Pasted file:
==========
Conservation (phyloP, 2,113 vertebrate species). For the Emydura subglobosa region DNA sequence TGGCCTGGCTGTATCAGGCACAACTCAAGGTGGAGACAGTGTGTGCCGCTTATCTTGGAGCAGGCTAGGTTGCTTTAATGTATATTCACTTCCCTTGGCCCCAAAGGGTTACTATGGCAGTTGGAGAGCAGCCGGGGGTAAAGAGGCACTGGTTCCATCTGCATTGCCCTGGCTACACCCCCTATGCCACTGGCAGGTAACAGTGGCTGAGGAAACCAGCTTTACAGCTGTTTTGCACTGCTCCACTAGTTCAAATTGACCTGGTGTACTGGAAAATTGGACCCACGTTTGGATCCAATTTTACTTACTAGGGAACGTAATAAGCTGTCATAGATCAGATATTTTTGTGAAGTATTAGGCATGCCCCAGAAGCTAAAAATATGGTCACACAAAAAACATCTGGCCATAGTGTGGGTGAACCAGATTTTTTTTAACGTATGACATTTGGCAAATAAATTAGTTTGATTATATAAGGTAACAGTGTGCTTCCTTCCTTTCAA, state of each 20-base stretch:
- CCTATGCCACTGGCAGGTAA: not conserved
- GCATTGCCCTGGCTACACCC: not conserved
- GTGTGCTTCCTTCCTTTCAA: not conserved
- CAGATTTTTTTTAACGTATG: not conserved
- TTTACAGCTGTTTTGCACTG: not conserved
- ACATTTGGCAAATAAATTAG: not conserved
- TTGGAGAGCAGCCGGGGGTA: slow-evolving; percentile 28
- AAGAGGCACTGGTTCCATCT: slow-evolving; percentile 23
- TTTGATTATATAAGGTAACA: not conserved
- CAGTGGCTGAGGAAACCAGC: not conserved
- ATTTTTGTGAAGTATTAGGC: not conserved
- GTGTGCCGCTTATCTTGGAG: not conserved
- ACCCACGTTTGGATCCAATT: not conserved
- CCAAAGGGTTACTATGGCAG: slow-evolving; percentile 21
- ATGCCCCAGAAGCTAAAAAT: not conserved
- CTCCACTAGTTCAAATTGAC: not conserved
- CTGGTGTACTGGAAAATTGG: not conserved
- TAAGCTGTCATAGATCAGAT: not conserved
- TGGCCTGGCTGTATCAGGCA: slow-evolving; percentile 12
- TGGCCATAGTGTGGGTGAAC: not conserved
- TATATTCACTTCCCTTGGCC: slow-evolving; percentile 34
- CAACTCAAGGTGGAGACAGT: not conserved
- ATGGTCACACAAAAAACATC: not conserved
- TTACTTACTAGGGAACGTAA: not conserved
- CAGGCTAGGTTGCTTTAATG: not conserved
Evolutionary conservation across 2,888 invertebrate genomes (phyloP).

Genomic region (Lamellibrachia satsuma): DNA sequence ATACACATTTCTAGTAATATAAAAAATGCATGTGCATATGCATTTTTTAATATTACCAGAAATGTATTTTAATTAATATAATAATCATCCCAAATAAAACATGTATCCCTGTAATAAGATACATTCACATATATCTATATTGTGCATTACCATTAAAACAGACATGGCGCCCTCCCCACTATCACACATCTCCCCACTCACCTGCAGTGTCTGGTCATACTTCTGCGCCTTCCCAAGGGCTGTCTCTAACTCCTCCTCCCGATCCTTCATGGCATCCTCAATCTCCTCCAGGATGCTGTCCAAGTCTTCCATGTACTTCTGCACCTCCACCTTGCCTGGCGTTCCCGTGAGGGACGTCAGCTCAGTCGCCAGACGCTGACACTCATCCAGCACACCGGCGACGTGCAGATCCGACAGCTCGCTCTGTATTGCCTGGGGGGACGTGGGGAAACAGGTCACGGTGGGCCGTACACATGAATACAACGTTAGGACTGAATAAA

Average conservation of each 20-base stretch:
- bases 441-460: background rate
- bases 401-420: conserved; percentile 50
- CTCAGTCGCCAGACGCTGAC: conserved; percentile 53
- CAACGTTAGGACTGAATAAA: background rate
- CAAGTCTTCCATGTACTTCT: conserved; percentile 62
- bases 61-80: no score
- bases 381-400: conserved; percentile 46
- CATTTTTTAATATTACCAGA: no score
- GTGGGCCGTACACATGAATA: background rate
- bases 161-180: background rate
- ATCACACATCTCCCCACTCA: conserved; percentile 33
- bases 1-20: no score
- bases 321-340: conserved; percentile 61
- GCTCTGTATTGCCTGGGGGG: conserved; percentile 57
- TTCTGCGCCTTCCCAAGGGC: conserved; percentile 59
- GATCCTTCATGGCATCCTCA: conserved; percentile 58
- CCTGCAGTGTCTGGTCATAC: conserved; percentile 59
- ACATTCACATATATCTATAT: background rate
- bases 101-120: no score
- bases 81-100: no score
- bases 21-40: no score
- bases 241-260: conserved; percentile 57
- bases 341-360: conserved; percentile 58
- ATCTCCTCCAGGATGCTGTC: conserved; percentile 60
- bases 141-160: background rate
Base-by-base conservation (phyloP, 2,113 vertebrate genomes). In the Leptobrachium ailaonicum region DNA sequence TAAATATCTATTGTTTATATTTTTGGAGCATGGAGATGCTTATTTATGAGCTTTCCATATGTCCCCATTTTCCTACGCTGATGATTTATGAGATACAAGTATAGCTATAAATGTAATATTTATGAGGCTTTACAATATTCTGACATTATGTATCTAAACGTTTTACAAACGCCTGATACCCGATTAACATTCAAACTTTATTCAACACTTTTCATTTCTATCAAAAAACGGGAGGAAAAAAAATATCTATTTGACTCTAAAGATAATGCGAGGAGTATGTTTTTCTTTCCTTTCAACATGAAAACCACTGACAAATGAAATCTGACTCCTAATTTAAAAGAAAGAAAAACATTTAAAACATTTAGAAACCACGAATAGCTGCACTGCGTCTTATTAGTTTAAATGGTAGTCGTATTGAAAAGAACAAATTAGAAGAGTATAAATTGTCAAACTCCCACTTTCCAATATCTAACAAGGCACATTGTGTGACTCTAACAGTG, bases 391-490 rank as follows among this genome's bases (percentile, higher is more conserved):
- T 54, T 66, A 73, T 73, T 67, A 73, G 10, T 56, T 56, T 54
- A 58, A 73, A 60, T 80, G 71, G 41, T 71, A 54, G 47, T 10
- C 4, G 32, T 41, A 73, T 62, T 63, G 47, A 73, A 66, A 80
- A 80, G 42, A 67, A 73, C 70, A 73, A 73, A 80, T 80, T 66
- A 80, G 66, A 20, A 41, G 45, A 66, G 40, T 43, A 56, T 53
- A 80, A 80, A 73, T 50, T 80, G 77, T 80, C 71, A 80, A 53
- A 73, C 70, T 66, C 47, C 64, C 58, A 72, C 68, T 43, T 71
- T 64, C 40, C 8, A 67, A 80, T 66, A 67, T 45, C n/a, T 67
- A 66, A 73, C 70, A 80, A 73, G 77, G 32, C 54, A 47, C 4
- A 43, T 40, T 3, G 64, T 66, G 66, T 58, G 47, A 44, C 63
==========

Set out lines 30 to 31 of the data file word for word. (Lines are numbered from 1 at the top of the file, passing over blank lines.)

- bases 441-460: background rate
- bases 401-420: conserved; percentile 50